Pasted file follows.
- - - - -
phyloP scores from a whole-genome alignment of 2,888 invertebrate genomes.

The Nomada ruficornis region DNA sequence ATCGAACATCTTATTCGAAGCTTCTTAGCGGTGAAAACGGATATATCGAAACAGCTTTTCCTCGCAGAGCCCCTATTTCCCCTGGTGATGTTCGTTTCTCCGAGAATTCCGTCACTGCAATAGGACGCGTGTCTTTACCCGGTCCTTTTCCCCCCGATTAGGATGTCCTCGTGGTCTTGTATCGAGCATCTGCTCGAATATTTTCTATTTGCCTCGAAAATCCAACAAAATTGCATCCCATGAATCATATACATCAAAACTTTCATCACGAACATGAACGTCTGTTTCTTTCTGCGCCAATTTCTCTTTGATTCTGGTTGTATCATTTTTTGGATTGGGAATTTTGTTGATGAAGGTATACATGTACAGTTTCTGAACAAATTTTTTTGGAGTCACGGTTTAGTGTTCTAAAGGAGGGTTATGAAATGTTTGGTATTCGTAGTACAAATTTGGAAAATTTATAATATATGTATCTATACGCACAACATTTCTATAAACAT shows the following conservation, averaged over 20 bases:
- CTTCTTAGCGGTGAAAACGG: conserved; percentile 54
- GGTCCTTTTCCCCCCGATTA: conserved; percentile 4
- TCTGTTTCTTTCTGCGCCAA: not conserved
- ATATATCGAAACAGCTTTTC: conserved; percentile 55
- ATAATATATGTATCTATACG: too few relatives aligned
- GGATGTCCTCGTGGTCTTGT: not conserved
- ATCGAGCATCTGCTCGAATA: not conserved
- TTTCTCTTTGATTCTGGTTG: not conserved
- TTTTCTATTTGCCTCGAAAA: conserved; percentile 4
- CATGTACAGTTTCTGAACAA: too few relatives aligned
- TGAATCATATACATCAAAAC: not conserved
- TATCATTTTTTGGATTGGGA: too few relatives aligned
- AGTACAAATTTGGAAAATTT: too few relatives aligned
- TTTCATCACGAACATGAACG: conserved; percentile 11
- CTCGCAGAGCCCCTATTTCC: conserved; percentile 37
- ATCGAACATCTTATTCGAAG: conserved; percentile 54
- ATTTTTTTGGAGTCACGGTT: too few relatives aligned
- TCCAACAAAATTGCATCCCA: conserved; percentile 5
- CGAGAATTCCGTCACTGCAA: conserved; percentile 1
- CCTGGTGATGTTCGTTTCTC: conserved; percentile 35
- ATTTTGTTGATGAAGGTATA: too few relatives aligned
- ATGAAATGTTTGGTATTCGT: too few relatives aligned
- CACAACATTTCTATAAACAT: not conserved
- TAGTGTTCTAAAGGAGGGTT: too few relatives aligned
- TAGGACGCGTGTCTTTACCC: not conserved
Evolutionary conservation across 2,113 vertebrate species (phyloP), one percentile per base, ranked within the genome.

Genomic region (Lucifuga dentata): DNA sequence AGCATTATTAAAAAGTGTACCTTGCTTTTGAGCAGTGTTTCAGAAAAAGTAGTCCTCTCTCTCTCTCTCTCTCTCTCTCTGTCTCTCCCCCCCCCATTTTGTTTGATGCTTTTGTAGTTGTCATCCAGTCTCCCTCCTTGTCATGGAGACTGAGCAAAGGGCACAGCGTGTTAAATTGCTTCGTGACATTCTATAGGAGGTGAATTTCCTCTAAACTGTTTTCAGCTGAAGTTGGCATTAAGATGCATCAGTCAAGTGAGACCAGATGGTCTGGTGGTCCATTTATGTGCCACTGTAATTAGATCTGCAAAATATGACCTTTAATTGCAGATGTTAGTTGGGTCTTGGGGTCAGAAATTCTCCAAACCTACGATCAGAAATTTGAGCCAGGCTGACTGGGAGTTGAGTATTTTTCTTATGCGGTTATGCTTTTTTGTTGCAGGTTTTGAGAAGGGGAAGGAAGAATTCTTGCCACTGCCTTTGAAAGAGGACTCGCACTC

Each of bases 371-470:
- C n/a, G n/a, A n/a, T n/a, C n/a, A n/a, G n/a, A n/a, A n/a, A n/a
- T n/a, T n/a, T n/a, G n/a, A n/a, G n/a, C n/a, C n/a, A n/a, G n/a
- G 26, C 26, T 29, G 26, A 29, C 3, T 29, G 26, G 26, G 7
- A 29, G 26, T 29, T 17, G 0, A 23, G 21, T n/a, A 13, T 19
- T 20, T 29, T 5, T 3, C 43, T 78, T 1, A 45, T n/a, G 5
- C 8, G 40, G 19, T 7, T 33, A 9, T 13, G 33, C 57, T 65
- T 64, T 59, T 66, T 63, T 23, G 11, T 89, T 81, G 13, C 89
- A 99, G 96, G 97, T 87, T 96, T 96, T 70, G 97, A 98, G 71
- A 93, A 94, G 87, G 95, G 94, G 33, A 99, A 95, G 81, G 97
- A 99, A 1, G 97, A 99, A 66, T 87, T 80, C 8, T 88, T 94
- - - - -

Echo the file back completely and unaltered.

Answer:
phyloP scores from a whole-genome alignment of 2,888 invertebrate genomes.

The Nomada ruficornis region DNA sequence ATCGAACATCTTATTCGAAGCTTCTTAGCGGTGAAAACGGATATATCGAAACAGCTTTTCCTCGCAGAGCCCCTATTTCCCCTGGTGATGTTCGTTTCTCCGAGAATTCCGTCACTGCAATAGGACGCGTGTCTTTACCCGGTCCTTTTCCCCCCGATTAGGATGTCCTCGTGGTCTTGTATCGAGCATCTGCTCGAATATTTTCTATTTGCCTCGAAAATCCAACAAAATTGCATCCCATGAATCATATACATCAAAACTTTCATCACGAACATGAACGTCTGTTTCTTTCTGCGCCAATTTCTCTTTGATTCTGGTTGTATCATTTTTTGGATTGGGAATTTTGTTGATGAAGGTATACATGTACAGTTTCTGAACAAATTTTTTTGGAGTCACGGTTTAGTGTTCTAAAGGAGGGTTATGAAATGTTTGGTATTCGTAGTACAAATTTGGAAAATTTATAATATATGTATCTATACGCACAACATTTCTATAAACAT shows the following conservation, averaged over 20 bases:
- CTTCTTAGCGGTGAAAACGG: conserved; percentile 54
- GGTCCTTTTCCCCCCGATTA: conserved; percentile 4
- TCTGTTTCTTTCTGCGCCAA: not conserved
- ATATATCGAAACAGCTTTTC: conserved; percentile 55
- ATAATATATGTATCTATACG: too few relatives aligned
- GGATGTCCTCGTGGTCTTGT: not conserved
- ATCGAGCATCTGCTCGAATA: not conserved
- TTTCTCTTTGATTCTGGTTG: not conserved
- TTTTCTATTTGCCTCGAAAA: conserved; percentile 4
- CATGTACAGTTTCTGAACAA: too few relatives aligned
- TGAATCATATACATCAAAAC: not conserved
- TATCATTTTTTGGATTGGGA: too few relatives aligned
- AGTACAAATTTGGAAAATTT: too few relatives aligned
- TTTCATCACGAACATGAACG: conserved; percentile 11
- CTCGCAGAGCCCCTATTTCC: conserved; percentile 37
- ATCGAACATCTTATTCGAAG: conserved; percentile 54
- ATTTTTTTGGAGTCACGGTT: too few relatives aligned
- TCCAACAAAATTGCATCCCA: conserved; percentile 5
- CGAGAATTCCGTCACTGCAA: conserved; percentile 1
- CCTGGTGATGTTCGTTTCTC: conserved; percentile 35
- ATTTTGTTGATGAAGGTATA: too few relatives aligned
- ATGAAATGTTTGGTATTCGT: too few relatives aligned
- CACAACATTTCTATAAACAT: not conserved
- TAGTGTTCTAAAGGAGGGTT: too few relatives aligned
- TAGGACGCGTGTCTTTACCC: not conserved
Evolutionary conservation across 2,113 vertebrate species (phyloP), one percentile per base, ranked within the genome.

Genomic region (Lucifuga dentata): DNA sequence AGCATTATTAAAAAGTGTACCTTGCTTTTGAGCAGTGTTTCAGAAAAAGTAGTCCTCTCTCTCTCTCTCTCTCTCTCTCTGTCTCTCCCCCCCCCATTTTGTTTGATGCTTTTGTAGTTGTCATCCAGTCTCCCTCCTTGTCATGGAGACTGAGCAAAGGGCACAGCGTGTTAAATTGCTTCGTGACATTCTATAGGAGGTGAATTTCCTCTAAACTGTTTTCAGCTGAAGTTGGCATTAAGATGCATCAGTCAAGTGAGACCAGATGGTCTGGTGGTCCATTTATGTGCCACTGTAATTAGATCTGCAAAATATGACCTTTAATTGCAGATGTTAGTTGGGTCTTGGGGTCAGAAATTCTCCAAACCTACGATCAGAAATTTGAGCCAGGCTGACTGGGAGTTGAGTATTTTTCTTATGCGGTTATGCTTTTTTGTTGCAGGTTTTGAGAAGGGGAAGGAAGAATTCTTGCCACTGCCTTTGAAAGAGGACTCGCACTC

Each of bases 371-470:
- C n/a, G n/a, A n/a, T n/a, C n/a, A n/a, G n/a, A n/a, A n/a, A n/a
- T n/a, T n/a, T n/a, G n/a, A n/a, G n/a, C n/a, C n/a, A n/a, G n/a
- G 26, C 26, T 29, G 26, A 29, C 3, T 29, G 26, G 26, G 7
- A 29, G 26, T 29, T 17, G 0, A 23, G 21, T n/a, A 13, T 19
- T 20, T 29, T 5, T 3, C 43, T 78, T 1, A 45, T n/a, G 5
- C 8, G 40, G 19, T 7, T 33, A 9, T 13, G 33, C 57, T 65
- T 64, T 59, T 66, T 63, T 23, G 11, T 89, T 81, G 13, C 89
- A 99, G 96, G 97, T 87, T 96, T 96, T 70, G 97, A 98, G 71
- A 93, A 94, G 87, G 95, G 94, G 33, A 99, A 95, G 81, G 97
- A 99, A 1, G 97, A 99, A 66, T 87, T 80, C 8, T 88, T 94